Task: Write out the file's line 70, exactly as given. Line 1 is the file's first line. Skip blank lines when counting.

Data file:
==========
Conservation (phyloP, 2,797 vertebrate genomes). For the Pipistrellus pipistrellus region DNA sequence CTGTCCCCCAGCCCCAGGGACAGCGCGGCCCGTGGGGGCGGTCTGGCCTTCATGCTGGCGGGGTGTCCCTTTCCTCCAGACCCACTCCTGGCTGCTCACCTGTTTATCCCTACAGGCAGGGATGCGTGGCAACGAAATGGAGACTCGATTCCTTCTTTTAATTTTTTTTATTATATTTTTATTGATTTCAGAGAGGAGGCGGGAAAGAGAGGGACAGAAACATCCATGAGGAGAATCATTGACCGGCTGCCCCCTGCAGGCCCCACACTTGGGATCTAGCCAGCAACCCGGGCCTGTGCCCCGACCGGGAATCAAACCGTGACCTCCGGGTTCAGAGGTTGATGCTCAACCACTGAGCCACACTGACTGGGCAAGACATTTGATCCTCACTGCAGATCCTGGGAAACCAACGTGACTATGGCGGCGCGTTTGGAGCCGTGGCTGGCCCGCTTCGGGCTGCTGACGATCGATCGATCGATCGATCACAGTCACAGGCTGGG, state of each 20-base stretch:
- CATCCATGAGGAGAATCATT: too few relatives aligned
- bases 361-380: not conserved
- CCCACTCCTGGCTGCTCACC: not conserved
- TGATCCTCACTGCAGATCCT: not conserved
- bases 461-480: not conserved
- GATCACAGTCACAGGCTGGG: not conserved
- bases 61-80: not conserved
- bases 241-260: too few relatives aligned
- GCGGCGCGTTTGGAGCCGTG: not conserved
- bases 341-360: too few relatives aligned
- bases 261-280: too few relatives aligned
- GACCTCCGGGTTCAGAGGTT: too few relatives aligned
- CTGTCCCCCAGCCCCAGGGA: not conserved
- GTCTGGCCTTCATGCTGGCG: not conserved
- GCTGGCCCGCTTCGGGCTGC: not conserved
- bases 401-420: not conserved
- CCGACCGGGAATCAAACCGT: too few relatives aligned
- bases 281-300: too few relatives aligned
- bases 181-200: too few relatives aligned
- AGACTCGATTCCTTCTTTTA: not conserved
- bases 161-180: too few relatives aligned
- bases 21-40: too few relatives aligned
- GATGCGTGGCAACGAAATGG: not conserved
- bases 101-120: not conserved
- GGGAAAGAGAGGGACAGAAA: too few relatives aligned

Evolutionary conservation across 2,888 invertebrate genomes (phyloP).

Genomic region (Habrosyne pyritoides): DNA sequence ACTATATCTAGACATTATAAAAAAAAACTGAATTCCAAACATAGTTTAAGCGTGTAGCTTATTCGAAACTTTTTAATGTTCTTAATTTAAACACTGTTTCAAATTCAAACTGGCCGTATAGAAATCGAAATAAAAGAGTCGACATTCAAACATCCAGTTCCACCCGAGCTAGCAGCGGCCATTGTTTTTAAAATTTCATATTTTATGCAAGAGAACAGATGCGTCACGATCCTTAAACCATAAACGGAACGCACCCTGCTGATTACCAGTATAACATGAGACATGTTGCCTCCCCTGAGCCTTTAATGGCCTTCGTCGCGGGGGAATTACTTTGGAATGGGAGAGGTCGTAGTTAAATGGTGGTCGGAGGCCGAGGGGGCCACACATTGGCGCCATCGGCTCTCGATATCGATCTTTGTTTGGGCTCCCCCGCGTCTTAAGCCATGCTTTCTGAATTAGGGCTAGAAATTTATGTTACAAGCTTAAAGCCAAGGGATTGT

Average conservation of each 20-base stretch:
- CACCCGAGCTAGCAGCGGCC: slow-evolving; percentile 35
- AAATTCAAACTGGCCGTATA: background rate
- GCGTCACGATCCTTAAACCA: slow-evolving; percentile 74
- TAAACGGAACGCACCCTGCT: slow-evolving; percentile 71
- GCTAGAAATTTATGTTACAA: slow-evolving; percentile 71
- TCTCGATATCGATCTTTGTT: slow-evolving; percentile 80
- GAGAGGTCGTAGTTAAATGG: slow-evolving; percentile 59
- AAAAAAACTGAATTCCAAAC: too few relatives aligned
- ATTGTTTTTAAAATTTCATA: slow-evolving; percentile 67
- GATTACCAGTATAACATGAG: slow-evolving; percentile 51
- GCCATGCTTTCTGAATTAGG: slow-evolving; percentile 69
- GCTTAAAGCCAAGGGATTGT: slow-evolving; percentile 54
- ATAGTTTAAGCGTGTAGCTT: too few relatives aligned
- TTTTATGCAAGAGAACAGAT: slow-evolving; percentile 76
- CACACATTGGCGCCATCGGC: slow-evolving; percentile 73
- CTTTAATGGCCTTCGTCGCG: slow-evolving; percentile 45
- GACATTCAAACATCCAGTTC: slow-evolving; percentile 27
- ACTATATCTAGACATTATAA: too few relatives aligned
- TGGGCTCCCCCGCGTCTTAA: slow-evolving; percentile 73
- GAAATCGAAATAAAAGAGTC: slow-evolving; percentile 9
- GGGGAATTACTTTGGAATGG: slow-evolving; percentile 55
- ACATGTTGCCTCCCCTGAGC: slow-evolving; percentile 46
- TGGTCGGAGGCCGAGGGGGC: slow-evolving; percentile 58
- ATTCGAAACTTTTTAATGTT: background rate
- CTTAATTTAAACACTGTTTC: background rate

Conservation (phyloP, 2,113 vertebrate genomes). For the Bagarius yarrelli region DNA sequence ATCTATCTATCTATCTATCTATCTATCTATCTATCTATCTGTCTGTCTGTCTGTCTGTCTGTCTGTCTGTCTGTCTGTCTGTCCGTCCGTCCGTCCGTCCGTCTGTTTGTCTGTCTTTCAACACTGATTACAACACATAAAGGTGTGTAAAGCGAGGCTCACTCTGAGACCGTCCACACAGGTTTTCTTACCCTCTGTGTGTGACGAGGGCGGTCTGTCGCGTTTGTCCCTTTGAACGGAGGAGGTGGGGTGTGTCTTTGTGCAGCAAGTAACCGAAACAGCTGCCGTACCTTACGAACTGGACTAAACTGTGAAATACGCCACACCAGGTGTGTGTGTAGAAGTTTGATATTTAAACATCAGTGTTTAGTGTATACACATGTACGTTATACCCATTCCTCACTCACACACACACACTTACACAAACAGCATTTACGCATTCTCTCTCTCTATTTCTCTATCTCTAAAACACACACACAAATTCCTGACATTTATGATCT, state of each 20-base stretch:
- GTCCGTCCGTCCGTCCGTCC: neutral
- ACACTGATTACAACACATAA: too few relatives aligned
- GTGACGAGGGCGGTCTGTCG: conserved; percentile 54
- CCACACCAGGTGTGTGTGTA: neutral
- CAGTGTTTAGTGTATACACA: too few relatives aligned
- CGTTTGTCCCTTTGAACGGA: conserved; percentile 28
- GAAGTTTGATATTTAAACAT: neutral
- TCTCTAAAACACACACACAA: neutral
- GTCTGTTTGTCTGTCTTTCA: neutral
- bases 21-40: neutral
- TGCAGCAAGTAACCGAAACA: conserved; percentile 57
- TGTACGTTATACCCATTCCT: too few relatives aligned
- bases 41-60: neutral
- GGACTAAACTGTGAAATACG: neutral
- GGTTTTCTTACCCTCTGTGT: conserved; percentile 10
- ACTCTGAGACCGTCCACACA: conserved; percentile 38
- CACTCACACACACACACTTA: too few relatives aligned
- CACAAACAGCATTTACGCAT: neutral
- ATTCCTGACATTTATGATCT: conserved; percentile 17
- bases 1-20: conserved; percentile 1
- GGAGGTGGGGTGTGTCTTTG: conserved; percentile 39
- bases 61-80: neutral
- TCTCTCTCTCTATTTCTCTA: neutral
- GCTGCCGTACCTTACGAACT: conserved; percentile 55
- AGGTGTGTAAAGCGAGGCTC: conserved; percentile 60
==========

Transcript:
- GGTTTTCTTACCCTCTGTGT: conserved; percentile 10